Kowalski concedes that he understands why Stone would want to give up and die in the Soyuz instead of fight to return home. “There’s nobody up here that could hurt you,” he says after he turns the lights down to simulate Stone’s dying atmosphere. “It’s safe.” While Kowalski speaks, the camera drifts so the two characters are centered on the screen, but then slowly moves to center on Stone as Kowalski calmly confronts her about her fears and depression after losing her daughter. The camera moves closer to Stone’s face to the point where it cuts Kowalski out of the screen. At this point, the music begins to take on the sound of the blaring alert noises from before Kowalski arrived, and his voice comes from off-screen, saying, “Ryan, it’s time to go home.” As the alert siren gets louder, the camera moves back to reveal that Kowalski is not in the seat next to Stone.
Since Gravity is a science fiction film and not a fantasy film, the initial inclination is that Kowalski was a hallucination of Stone’s subconscious reminding her of the landing thrusters, a vision taking the form of Matt Kowalski. It is more fitting of a movie based in fact and reality that Kowalski a mental construct instead of an otherworldly visitor. However, there are several indications that suggest Kowalski was less a hallucination and more a guiding spirit.
First, there is the shot mentioned above where Stone’s diegetic sound can be heard outside the Soyuz. The door that Stone is seen through is also the same door that Kowalski enters from, suggesting that it was Kowalski’s spirit that was watching Stone, or at least hearing her over the radio.
Second, Kowalski is wearing white, which stands out from the grey and tan interior of the Soyuz:
White is a color symbolically associated with the afterlife, specifically in reference to ghosts and angels. Kowalski’s all-white outfit is another indication that he is a spirit and not a physical being.
There are also the thematic elements that suggest something supernatural happened to Ryan Stone. She awkwardly begs for someone to pray for her soul right before Kowalski’s appearance. Additionally, there is the religious iconography of Jesus right as Stone makes contact with Aningaaq, the first communication she has with anyone since losing Kowalski.
Pairing this religious image with a beacon of hope suggests that there is a relationship between the two events in the form of a divine inspiration. Although Aningaaq’s case ultimately was not helpful, this adds further evidence to the idea that there is a spiritual aspect to Gravity, which strengthens the argument that Matt Kowalski’s ghost visited Stone to give her hope in her dying moments.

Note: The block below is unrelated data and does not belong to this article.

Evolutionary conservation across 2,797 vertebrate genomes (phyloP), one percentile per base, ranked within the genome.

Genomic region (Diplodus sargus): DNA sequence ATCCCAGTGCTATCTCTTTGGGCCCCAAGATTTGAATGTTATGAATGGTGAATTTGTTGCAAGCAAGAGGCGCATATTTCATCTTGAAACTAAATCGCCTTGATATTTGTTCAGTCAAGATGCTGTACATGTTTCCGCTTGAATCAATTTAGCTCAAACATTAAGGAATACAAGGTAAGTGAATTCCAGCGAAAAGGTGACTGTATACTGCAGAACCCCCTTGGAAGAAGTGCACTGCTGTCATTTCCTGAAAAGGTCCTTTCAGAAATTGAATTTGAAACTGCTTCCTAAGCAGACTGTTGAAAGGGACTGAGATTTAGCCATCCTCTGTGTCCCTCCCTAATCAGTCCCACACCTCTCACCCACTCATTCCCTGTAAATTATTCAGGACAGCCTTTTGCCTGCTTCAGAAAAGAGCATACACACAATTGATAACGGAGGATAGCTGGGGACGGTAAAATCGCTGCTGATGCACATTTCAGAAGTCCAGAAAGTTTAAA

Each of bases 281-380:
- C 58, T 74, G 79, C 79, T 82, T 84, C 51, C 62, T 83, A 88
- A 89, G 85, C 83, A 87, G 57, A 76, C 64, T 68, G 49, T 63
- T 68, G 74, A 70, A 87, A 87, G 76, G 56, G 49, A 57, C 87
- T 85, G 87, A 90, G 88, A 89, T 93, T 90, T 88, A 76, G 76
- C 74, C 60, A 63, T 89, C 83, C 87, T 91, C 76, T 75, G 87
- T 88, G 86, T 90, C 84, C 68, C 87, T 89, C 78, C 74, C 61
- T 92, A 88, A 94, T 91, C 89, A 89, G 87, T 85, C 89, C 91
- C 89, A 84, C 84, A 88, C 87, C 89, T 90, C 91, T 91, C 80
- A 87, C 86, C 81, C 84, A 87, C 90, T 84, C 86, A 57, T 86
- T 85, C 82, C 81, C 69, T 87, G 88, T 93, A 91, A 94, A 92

Finally, there is what happens once Stone wakes up enough to restore the oxygen and follow Kowalski’s advice: Stone begins an apostrophic address to Kowalski, despite the fact that he is not there or in radio contact with her.
Apostrophe is a figure of speech where the speaker calls out to a being absent and unable to answer; it is usually used in poetry as an address to a muse or God. Ryan Stone’s apostrophe is to Matt Kowalski, someone she knows is dead. Regardless of if Stone was really visited by Kowalski’s ghost or just hallucinated him, the fact stands that Stone treats her source of inspiration as a spirit in the form of Kowalski. She asks him to take a message to her daughter when he sees her soon, a direct indication that Stone believes, at least to some extent, that Kowalski contacted her somehow from beyond the grave.
This address is also telling of Stone’s character development. She obviously has a renewed strength to return to Earth, since she is actively trying to survive. Stone also reveals more about her daughter than she did the first time her child came up; instead of talking about her daughter’s death, Stone talks about her life: the girl’s tangled hair, her missing red shoe, how much she is loved by her mother. It indicates that while Stone may not have fully recovered from her daughter’s death, she is on a path to recovery and is moving beyond the depressed stupor she shut herself into before receiving the vision of Kowalski.
In the end, Gravity is as much a film about a spiritual rebirth as it is about survival against the odds. Ryan Stone, when it seems that all hope is lost, is faced with a choice: to die or continue fighting to live. Inspired by the ghostly apparition of her deceased commander Matt Kowalski, Stone makes the choice to move past the depression that befell her after the death of her daughter and with a renewed hope, makes it back to Earth alive.
I had assistance in making these gifs from my friend Kelly Lin.